Coaching the Nerd
Super-bod meets super-brain
What happens when marshmallow-bodied supernerd Sean volunteers to be on the jocks’ flag-football team? It screws Bubba’s fraternity’s chances at the coveted flag football title, that’s what.
Bubba is drafted to be Sean’s personal trainer. He has to whip Sean into shape and make sure he doesn’t F up their team.
Sean may be a supernerd, but to Bubba he’s funny, and wise, and kinda cute. He’s also the one person on campus who doesn’t see Bubba as a big, stupid jock.
One BIG problem. Sean’s motivation for getting into shape is to lose his virginity -- and Bubba isn’t happy when guys start sniffing around.
But Bubba’s straight. Isn’t he?
Can a big, dumb jock from Nowhere, Wisconsin change his whole life for a genius who just wants to get laid?
COACHING THE NERD is a total makeover, opposites attract, My Fair Lady trope, bi awakening, campus romance – that grabs your flag.
“Go back! Go back! Go back!”
Go back to what? my brain queried. Simpler times? Home? The starting line?
Or perhaps to the moment before I volunteered to be on the Alpha Lambda Alpha flag-football team. Yes, let’s go back to that, please.
Guys scurried around the large open field next to the University of Wisconsin, Madison, baseball diamond. I studied their movements but could discern no rhyme or reason to them, and, therefore, they were difficult to emulate. There was so much stopping, and then there’d be what looked like a random melee. I’d read the flag-football rules online, so I knew the focus was on the football and the flags that were belted around our waists. But surely there must be more rules to this game than the three-sentence description that was given to me.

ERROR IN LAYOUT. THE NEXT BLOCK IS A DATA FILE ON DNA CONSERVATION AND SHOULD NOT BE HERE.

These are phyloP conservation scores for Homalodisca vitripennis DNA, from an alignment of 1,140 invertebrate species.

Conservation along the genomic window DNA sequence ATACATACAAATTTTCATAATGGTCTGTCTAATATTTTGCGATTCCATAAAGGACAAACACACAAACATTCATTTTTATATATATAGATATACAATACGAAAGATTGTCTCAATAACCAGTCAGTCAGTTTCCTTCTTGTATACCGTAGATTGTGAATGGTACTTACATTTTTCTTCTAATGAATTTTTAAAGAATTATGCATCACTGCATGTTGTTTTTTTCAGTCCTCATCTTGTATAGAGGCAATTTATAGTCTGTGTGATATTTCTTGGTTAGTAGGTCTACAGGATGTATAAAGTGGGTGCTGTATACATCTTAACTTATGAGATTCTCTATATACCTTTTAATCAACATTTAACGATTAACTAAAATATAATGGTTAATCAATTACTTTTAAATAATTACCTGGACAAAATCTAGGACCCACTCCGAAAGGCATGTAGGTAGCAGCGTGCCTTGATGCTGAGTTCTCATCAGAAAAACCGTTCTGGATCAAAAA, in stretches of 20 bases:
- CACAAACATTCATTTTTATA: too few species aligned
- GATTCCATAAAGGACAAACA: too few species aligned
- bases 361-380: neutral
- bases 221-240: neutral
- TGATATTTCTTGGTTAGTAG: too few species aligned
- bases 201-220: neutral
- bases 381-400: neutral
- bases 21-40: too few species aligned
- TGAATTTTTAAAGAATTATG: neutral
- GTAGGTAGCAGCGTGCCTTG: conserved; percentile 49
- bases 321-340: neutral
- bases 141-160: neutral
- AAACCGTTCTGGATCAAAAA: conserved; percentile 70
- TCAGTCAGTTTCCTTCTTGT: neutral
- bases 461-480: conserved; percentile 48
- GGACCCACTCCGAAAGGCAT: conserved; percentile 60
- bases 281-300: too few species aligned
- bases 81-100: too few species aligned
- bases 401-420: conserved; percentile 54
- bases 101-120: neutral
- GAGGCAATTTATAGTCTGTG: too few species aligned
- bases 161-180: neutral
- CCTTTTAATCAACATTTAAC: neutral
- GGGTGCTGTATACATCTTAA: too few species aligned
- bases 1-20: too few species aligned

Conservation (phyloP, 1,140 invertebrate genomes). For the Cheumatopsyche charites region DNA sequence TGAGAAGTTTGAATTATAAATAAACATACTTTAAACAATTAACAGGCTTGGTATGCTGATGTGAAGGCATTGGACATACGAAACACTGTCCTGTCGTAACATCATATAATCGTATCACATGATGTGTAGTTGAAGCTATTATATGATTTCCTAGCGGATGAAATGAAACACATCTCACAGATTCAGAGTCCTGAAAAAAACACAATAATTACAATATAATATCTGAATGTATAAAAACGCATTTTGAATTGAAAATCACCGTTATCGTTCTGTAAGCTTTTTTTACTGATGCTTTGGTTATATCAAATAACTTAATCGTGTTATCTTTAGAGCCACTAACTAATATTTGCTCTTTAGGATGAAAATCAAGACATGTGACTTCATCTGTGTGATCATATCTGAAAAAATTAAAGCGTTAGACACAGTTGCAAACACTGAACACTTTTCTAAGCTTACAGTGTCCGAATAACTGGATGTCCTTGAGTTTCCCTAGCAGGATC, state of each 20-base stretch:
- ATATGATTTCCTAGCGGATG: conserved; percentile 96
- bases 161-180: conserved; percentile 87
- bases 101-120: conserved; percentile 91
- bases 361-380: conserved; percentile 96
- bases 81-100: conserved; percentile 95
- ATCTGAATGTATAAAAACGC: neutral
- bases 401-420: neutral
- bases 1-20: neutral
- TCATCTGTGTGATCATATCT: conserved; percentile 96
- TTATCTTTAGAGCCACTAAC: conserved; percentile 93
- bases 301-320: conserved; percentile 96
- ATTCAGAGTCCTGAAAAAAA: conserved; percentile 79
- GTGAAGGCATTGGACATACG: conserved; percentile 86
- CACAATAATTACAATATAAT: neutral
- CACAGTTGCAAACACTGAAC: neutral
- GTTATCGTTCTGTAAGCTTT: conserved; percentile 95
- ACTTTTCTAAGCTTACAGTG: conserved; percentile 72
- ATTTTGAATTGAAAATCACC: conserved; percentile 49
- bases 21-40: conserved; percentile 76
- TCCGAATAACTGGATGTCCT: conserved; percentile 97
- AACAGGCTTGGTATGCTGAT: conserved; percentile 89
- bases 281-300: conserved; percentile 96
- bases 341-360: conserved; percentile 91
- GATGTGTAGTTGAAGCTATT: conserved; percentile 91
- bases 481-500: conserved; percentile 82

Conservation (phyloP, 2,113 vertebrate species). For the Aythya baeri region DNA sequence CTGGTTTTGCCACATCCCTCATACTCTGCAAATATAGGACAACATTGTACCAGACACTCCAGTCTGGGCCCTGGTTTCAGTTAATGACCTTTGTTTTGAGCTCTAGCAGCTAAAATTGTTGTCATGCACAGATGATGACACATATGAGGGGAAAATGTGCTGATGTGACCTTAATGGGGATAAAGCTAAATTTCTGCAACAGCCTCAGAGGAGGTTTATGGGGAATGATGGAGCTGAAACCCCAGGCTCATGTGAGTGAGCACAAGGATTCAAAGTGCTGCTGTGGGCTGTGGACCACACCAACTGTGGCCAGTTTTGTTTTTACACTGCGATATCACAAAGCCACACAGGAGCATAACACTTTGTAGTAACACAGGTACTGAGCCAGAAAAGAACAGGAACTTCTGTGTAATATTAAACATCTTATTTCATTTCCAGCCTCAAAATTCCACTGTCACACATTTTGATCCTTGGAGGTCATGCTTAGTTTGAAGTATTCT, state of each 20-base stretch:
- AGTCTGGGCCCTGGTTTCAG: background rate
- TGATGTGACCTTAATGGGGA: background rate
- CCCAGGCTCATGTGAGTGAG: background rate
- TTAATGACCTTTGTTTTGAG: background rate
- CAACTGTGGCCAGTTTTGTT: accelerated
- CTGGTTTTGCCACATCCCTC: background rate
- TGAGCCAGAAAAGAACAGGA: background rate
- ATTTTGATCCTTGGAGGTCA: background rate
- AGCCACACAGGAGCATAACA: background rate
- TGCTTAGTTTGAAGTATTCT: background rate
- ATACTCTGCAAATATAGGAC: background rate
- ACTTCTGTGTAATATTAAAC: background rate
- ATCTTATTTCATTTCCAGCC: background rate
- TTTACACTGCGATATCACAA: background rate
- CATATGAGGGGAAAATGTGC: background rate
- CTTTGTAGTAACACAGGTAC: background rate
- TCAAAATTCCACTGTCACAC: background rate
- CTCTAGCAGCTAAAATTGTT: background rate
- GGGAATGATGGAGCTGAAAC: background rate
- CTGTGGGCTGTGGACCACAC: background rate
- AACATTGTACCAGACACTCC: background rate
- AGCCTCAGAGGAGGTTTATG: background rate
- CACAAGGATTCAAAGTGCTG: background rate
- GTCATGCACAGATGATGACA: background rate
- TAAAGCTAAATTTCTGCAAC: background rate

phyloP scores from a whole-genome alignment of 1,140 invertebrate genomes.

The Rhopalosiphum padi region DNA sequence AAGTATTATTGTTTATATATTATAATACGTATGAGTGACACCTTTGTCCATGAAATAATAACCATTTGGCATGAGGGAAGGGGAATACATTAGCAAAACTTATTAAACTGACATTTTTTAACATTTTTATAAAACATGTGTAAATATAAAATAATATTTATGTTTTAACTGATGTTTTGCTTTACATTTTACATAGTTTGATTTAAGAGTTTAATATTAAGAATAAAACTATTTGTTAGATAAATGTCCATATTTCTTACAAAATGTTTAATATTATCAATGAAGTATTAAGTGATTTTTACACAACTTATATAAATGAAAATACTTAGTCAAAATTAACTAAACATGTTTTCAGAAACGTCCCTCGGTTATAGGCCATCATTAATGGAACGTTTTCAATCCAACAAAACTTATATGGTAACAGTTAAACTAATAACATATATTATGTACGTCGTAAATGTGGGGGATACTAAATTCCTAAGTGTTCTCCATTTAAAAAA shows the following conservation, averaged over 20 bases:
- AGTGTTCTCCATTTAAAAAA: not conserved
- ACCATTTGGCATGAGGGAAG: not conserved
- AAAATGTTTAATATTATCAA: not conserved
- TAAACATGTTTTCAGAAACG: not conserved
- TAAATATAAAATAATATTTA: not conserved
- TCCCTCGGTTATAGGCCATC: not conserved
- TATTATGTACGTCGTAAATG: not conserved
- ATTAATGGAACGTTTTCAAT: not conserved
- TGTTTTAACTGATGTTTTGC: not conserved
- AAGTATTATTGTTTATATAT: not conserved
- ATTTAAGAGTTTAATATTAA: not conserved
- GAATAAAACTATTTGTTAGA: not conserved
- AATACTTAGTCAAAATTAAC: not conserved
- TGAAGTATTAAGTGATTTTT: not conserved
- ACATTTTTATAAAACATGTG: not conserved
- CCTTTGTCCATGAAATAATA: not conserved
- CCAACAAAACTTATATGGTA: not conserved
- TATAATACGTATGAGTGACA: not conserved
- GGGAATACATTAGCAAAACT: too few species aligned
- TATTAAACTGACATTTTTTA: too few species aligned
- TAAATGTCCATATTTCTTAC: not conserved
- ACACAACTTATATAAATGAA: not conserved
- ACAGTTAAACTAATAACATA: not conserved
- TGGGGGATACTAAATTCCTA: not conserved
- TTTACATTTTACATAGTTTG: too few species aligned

The group scattered like a flock of birds startled into flight, and then they were heading right at me.
I turned and attempted to run away.
“Ooof.” A body collided with mine, and I staggered. I glanced to see the flag-football team captain, Tray Blackstone, scowling at me.
“How the fuck are you always in the way?” he demanded rudely, his lip curled. He ran on, half-backward, looking into the distance.
Well, if he was running in that direction, perhaps I should as well?
Wait. Wait. I saw the ball now. A guy named Rex had it and was weaving as he ran.
Should I go after him? Was he on the opposing team? Well, that seemed like relevant information, didn’t it? I should have been apprised of who was on what team. Printed rosters, perhaps, could be distributed at the start of each game. Or colored shirts distinctive enough to visually distinguish Team X from Team O? They likely had that for league games, but since this was a practice session, everyone wore ordinary clothes, mostly layers of sweats and thermals on this rainy, muddy February day. Surely it wasn’t only newbies like me who would benefit from some team-identifying apparatus?
Oh dear. I was the only person left standing in this entire part of the field. Everyone else was down near the goal at the south end. I jogged in that direction, trying my best to locate the—
“Sean! It’s Sean, right? Are you just gonna stand there all day, or are you gonna play?”
I looked at the huge guy jogging toward me. I knew his name was Bubba, though probably everybody on campus knew that. He was distinctive among the student body for his bulk—had to be at least 6’5” and closer to 300 pounds than 200. His head, with its closely shorn dark hair and beard, loomed above everyone else on campus. I’d heard his booming laugh coming from the ALA’s front lawn on nights when they had parties over there and I had my window open while studying. He’d never looked at me before, though, and he might have been scary jogging toward me except that his brown eyes were friendly.
He stopped a few feet from me and put his hands on his hips. “Sean, dude, you gonna play?”
“Yes. Well. I was just trying to figure out exactly what I should be doing. To play the game, I mean. It’s rather fast-paced, isn’t it? And no one explained the, er, teams.”
He got a befuddled look and rubbed his palm over his hair. “Um. Okay.” He glanced down the field. He was sweaty and glowing in that robust, athletic way. He looked as if he belonged here like a cell swimming around in its native habitat. Feeling as out of place as I did, I was envious.
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